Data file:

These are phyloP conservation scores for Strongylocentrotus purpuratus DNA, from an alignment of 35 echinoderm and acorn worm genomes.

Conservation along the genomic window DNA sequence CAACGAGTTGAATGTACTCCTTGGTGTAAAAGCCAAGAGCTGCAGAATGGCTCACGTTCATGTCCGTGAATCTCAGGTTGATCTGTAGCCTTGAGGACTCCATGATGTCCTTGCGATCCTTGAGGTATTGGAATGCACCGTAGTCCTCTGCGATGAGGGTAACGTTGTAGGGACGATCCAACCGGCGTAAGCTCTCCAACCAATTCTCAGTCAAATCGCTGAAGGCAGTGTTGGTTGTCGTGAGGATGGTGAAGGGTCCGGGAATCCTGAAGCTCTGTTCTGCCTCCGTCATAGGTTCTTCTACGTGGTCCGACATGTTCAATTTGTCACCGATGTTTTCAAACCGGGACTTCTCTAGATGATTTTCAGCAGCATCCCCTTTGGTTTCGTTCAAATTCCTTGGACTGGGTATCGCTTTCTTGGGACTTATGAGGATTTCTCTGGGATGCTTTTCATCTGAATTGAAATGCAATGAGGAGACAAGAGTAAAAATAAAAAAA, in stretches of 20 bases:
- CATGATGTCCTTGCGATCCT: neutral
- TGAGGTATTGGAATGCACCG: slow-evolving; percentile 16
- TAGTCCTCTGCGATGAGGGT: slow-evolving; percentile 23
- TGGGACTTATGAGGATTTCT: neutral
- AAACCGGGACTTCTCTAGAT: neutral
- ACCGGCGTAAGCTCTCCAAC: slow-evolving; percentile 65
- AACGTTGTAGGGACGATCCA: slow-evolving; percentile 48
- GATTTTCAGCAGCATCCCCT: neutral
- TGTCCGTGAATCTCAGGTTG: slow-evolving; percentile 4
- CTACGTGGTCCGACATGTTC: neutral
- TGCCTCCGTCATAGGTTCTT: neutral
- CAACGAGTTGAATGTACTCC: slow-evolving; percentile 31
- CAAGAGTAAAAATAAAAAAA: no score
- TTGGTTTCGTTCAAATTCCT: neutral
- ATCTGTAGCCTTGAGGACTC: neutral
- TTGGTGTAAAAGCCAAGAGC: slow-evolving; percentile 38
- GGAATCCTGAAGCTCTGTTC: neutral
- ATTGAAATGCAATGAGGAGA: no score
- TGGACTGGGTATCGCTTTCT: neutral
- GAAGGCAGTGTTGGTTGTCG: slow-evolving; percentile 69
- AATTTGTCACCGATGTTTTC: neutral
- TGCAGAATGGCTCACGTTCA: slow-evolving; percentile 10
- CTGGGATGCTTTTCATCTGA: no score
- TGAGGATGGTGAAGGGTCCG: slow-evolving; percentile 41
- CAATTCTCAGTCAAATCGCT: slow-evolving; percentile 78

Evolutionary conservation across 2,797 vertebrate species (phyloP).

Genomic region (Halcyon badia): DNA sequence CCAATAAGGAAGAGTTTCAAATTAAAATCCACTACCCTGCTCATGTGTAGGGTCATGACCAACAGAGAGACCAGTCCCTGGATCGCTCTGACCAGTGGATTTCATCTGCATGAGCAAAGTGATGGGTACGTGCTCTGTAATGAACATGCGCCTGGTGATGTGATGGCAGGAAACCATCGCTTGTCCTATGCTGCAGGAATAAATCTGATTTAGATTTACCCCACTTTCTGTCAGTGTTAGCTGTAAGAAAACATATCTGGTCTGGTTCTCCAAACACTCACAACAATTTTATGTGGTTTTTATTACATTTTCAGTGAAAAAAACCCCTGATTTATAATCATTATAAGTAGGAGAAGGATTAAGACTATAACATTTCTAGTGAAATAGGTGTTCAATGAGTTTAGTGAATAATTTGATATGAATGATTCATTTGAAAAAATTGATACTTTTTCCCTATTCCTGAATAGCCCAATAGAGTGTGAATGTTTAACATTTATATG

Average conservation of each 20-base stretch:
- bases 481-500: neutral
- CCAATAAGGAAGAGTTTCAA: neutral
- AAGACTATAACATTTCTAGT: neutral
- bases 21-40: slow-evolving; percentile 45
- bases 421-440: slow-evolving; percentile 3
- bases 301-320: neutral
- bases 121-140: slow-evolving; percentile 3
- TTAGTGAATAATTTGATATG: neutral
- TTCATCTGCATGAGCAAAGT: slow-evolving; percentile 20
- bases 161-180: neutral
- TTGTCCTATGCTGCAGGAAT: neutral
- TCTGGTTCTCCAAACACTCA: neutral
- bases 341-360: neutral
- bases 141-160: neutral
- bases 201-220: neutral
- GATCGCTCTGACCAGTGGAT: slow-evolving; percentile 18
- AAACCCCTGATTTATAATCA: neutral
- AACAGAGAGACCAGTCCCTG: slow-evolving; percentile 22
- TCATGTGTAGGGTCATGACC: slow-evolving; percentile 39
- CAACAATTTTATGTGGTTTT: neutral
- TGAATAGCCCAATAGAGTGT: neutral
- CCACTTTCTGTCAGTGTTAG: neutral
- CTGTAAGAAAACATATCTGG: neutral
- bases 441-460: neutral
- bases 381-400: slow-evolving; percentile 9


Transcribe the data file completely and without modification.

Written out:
These are phyloP conservation scores for Strongylocentrotus purpuratus DNA, from an alignment of 35 echinoderm and acorn worm genomes.

Conservation along the genomic window DNA sequence CAACGAGTTGAATGTACTCCTTGGTGTAAAAGCCAAGAGCTGCAGAATGGCTCACGTTCATGTCCGTGAATCTCAGGTTGATCTGTAGCCTTGAGGACTCCATGATGTCCTTGCGATCCTTGAGGTATTGGAATGCACCGTAGTCCTCTGCGATGAGGGTAACGTTGTAGGGACGATCCAACCGGCGTAAGCTCTCCAACCAATTCTCAGTCAAATCGCTGAAGGCAGTGTTGGTTGTCGTGAGGATGGTGAAGGGTCCGGGAATCCTGAAGCTCTGTTCTGCCTCCGTCATAGGTTCTTCTACGTGGTCCGACATGTTCAATTTGTCACCGATGTTTTCAAACCGGGACTTCTCTAGATGATTTTCAGCAGCATCCCCTTTGGTTTCGTTCAAATTCCTTGGACTGGGTATCGCTTTCTTGGGACTTATGAGGATTTCTCTGGGATGCTTTTCATCTGAATTGAAATGCAATGAGGAGACAAGAGTAAAAATAAAAAAA, in stretches of 20 bases:
- CATGATGTCCTTGCGATCCT: neutral
- TGAGGTATTGGAATGCACCG: slow-evolving; percentile 16
- TAGTCCTCTGCGATGAGGGT: slow-evolving; percentile 23
- TGGGACTTATGAGGATTTCT: neutral
- AAACCGGGACTTCTCTAGAT: neutral
- ACCGGCGTAAGCTCTCCAAC: slow-evolving; percentile 65
- AACGTTGTAGGGACGATCCA: slow-evolving; percentile 48
- GATTTTCAGCAGCATCCCCT: neutral
- TGTCCGTGAATCTCAGGTTG: slow-evolving; percentile 4
- CTACGTGGTCCGACATGTTC: neutral
- TGCCTCCGTCATAGGTTCTT: neutral
- CAACGAGTTGAATGTACTCC: slow-evolving; percentile 31
- CAAGAGTAAAAATAAAAAAA: no score
- TTGGTTTCGTTCAAATTCCT: neutral
- ATCTGTAGCCTTGAGGACTC: neutral
- TTGGTGTAAAAGCCAAGAGC: slow-evolving; percentile 38
- GGAATCCTGAAGCTCTGTTC: neutral
- ATTGAAATGCAATGAGGAGA: no score
- TGGACTGGGTATCGCTTTCT: neutral
- GAAGGCAGTGTTGGTTGTCG: slow-evolving; percentile 69
- AATTTGTCACCGATGTTTTC: neutral
- TGCAGAATGGCTCACGTTCA: slow-evolving; percentile 10
- CTGGGATGCTTTTCATCTGA: no score
- TGAGGATGGTGAAGGGTCCG: slow-evolving; percentile 41
- CAATTCTCAGTCAAATCGCT: slow-evolving; percentile 78

Evolutionary conservation across 2,797 vertebrate species (phyloP).

Genomic region (Halcyon badia): DNA sequence CCAATAAGGAAGAGTTTCAAATTAAAATCCACTACCCTGCTCATGTGTAGGGTCATGACCAACAGAGAGACCAGTCCCTGGATCGCTCTGACCAGTGGATTTCATCTGCATGAGCAAAGTGATGGGTACGTGCTCTGTAATGAACATGCGCCTGGTGATGTGATGGCAGGAAACCATCGCTTGTCCTATGCTGCAGGAATAAATCTGATTTAGATTTACCCCACTTTCTGTCAGTGTTAGCTGTAAGAAAACATATCTGGTCTGGTTCTCCAAACACTCACAACAATTTTATGTGGTTTTTATTACATTTTCAGTGAAAAAAACCCCTGATTTATAATCATTATAAGTAGGAGAAGGATTAAGACTATAACATTTCTAGTGAAATAGGTGTTCAATGAGTTTAGTGAATAATTTGATATGAATGATTCATTTGAAAAAATTGATACTTTTTCCCTATTCCTGAATAGCCCAATAGAGTGTGAATGTTTAACATTTATATG

Average conservation of each 20-base stretch:
- bases 481-500: neutral
- CCAATAAGGAAGAGTTTCAA: neutral
- AAGACTATAACATTTCTAGT: neutral
- bases 21-40: slow-evolving; percentile 45
- bases 421-440: slow-evolving; percentile 3
- bases 301-320: neutral
- bases 121-140: slow-evolving; percentile 3
- TTAGTGAATAATTTGATATG: neutral
- TTCATCTGCATGAGCAAAGT: slow-evolving; percentile 20
- bases 161-180: neutral
- TTGTCCTATGCTGCAGGAAT: neutral
- TCTGGTTCTCCAAACACTCA: neutral
- bases 341-360: neutral
- bases 141-160: neutral
- bases 201-220: neutral
- GATCGCTCTGACCAGTGGAT: slow-evolving; percentile 18
- AAACCCCTGATTTATAATCA: neutral
- AACAGAGAGACCAGTCCCTG: slow-evolving; percentile 22
- TCATGTGTAGGGTCATGACC: slow-evolving; percentile 39
- CAACAATTTTATGTGGTTTT: neutral
- TGAATAGCCCAATAGAGTGT: neutral
- CCACTTTCTGTCAGTGTTAG: neutral
- CTGTAAGAAAACATATCTGG: neutral
- bases 441-460: neutral
- bases 381-400: slow-evolving; percentile 9